With Dawachi on his way to Beijing as a captive, Amursana now saw an opportunity to establish himself as the new Dzungar Khan with control of the four Oirat tribes of Dzungaria. Qianlong had other ideas. The emperor knew that Amursana had long had his sights set on Dzungaria but "had not dared to do anything rash."[C][15] As a result, before the military expedition to Ili had set out and fearing the rise of a new Mongolian empire, Qialong had proclaimed that the four Oirat clans of Dzungaria would be resettled in their own territory each with their own Khan appointed directly by Beijing. Amursana spurned the offer of khanship over the Khoits and told Ban Di to inform the Emperor that he wanted control of all the Oirats. Amursana received orders to return to Beijing but sensing that if he left Ili he might never be able to return, on 24 September 1755 he escaped from his escort en route to the Qing imperial resort at Chengde[7] and returned to Tarbaghatai (now Tacheng in Xinjiang, China), 400 kilometres (250 mi) east of Ürümqi. The Ili zaisang or chief and his lamas then seized the city. In the chaos, Hojijan led a band of Uyghur and escaped from the Ili basin. Other White Mountain Khojas imprisoned in Dzugaria including Eseyin (额色尹) (Hojijan's uncle) and Mamute (禡木特) were unwilling to follow Hojijan and instead fled to Kokand and other places.[16] At the end of the year, Amursana sent an envoy to tell Buranidun of the fall of Ili. Mongolian soldiers Tuoluntai (托伦泰) and Tegusi (特古斯; Salar's elder brother) were captured by Buranidun.[17]

In March 1756, West Pacifying General Celeng Celeng [zh] arrived with the Western Route Army to recapture Ili. Amursana fled into the Kazakh Khanate as the tables were once again turned on him. Hojijan and Buranidun united the local population in May, then the Younger Khoja killed Amursana's envoy. Tuoluntai defected to the rebel side and was sent to ascertain the strength of the Qing Garrison in Ili.[18]

Course of events[edit]

Hojijan's move against the Qing[edit]

Zhao Hui Qing Manchu Bannerman General.

Hojijan sought independence from the Qing regime and told the local clan leaders: "I have just escaped from the slavery of the Dzungars; now it seems I must surrender to the Qing and pay tribute. Although inferior to ruling the region, working the land and defending the cities is sufficient resistance."[D] Buranidun was unwilling to take on the Qing Army: "We were once disgraced in Dzungaria by the Qing military; can peace return to our homeland? Only if we do not turn our backs on kindness and avoid fighting."[E][19]

An envoy sent by Hoijijan then killed Chagatai Khan descendant and former Yarkand chief, Yike Khoja (伊克和卓) and Hojijan took the title Batur Khan (巴圖爾汗) after the founder of the Dzungar Khanate Erdeni Batur. Buranidun advised against the move: "My younger brother is the third generation of our family to be imprisoned by the Dzungars. The kindness of the Mongolians freed him and he has received further profound grace from the clan chiefs in the Muslim Region. You will have to face the Qing alone and I will not obey you."[F][20] Hojijan persisted with his view and differences arose between the two.[21]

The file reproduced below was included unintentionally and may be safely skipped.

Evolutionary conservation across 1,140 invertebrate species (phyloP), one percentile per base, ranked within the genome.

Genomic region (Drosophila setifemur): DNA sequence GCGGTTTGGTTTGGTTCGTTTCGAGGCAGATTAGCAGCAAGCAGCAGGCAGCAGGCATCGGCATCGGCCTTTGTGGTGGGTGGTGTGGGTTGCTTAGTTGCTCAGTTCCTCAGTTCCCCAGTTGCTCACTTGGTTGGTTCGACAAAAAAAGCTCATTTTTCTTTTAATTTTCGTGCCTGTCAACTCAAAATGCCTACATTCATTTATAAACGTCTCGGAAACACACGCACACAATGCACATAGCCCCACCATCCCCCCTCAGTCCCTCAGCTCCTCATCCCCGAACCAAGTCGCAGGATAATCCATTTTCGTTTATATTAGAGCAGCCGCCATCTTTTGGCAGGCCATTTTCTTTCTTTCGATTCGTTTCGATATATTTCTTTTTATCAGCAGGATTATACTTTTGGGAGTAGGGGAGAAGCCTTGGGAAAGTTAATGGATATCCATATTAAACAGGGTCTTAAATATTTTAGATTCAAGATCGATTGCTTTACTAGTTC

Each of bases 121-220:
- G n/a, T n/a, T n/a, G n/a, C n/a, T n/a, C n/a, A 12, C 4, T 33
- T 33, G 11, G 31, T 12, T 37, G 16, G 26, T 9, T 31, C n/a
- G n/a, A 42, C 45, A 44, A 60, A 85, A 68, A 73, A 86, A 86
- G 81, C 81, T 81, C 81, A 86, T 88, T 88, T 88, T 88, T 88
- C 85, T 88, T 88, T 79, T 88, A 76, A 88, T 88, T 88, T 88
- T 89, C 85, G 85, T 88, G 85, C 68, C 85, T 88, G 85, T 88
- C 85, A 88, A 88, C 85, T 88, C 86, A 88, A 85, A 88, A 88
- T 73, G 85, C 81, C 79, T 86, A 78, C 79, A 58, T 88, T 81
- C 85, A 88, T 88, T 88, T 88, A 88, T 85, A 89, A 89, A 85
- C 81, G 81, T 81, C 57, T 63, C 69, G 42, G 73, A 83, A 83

Notes[edit]

  1. ^ Original Chinese: "我父縛來為質,至今並不將我等放回。我等情願帶領屬下三十餘戶投降大皇帝為臣僕"
  2. ^ During Qing dynasty, the government appointed a beg as the effective ruler of each town in the Muslim areas (Huibu; 回部) of Xinjiang.
  3. ^ Original Chinese: "料伊亦不敢遽爾妄行"
  4. ^ Original Chinese: "甫免為厄魯特(準噶爾)役使,今若投誠,又當納貢。不若自長一方,種地守城,足為捍禦。"
  5. ^ Original Chinese: "從前受辱於厄魯特,非大國(清)兵力,安能復歸故土?恩不可負,即兵力亦斷不能抗。"
  6. ^ Original Chinese: "我兄弟自祖父三世,俱被準噶爾囚禁。荷蒙天恩釋放,仍為回部頭目,受恩深重。若爾有負天朝,任爾自為,我必不能聽從"

References[edit]

  1. ^ 《18-19世紀新疆社會史研究》,76頁 (18th-19th Century Xinjiang Social Research, Page 76) (in Chinese)
  2. ^ Arabinda Acharya; Rohan Gunaratna; Wang Pengxin (2010). Ethnic Identity and National Conflict in China. Palgrave Macmillan. p. 24. ISBN 978-0-230-10787-8.
  3. ^ Itzchak Weismann (25 June 2007). The Naqshbandiyya: Orthodoxy and Activism in a Worldwide Sufi Tradition. Routledge. p. 82. ISBN 978-1-134-35305-7.
  4. ^ Johan Elverskog (6 June 2011). Buddhism and Islam on the Silk Road. University of Pennsylvania Press. p. 224. ISBN 0-8122-0531-6.
  5. ^ a b Ahmad Hasan Dani; Vadim Mikhaĭlovich Masson; Unesco (2003). History of Civilizations of Central Asia: Development in contrast : from the sixteenth to the mid-nineteenth century. UNESCO. ISBN 978-92-3-103876-1.
  6. ^ Liu & Wei 1998, p. 215.
  7. ^ a b c d Hummel 1944, p. 10.
  8. ^ Alikuzai 2013, p. 302.
  9. ^ Perdue 2009, p. 272.
  10. ^ "正編卷十 (Compilation Scroll 10)". 《平定準噶爾方略》 [The Dzungaria Strategy]. 1772.
  11. ^ Liu & Wei 1998, p. 242.
  12. ^ Dani & Masson 2003, p. 201.
  13. ^ 《和卓傳》 漢文節譯本 [Khoja Annals - Chinese Translation]. p. 113.
  14. ^ 《和卓傳》 漢文節譯本 [Khoja Annals - Chinese Translation]. p. 121.
  15. ^ 《高宗實錄》 [Gaozong (Qianlong) True Record]. 卷四百八十九 (Scroll 489). (in Chinese)
  16. ^ "額色尹傳 (Eseyin Biography)". 《外藩蒙古回部王公表傳》 [Biographies of the Muslim Nobility Beyond Mongolia]. 卷一百一十七 (Scroll 117). (in Chinese)
  17. ^ Zhun'ge'er Qi (1772). "正編卷二十九,乾隆二十一年六月己酉引宰桑固英哈什哈語 (Compilation Scroll 29; Qianlong 21st Year, Sixth Month)". 《平定準噶爾方略》 [The Dzungaria Pacification Plan]. (in Chinese)
  18. ^ Zhun'ge'er Qi (1772). "正編卷三十二,乾隆二十一年閏九月丙午 (Compilation Scroll 29; Qianlong 21st Year, Ninth Month)". 《平定準噶爾方略》 [The Dzungaria Pacification Plan]. (in Chinese)
  19. ^ Zhun'ge'er Qi (1772). "正編卷五十八 (Compilation Scroll 58)". 《平定準噶爾方略》 [The Dzungaria Pacification Plan]. (in Chinese)
  20. ^ Zhun'ge'er Qi (1772). "正編卷三十三 (Compilation Scroll 33)". 《平定準噶爾方略》 [The Dzungaria Pacification Plan]. (in Chinese)
  21. ^ 《18-19世紀新疆社會史研究》 [Research into the Social History of Xinjiang in the 18-19th Century]. pp. 40, 43. (in Chinese)
Bibliography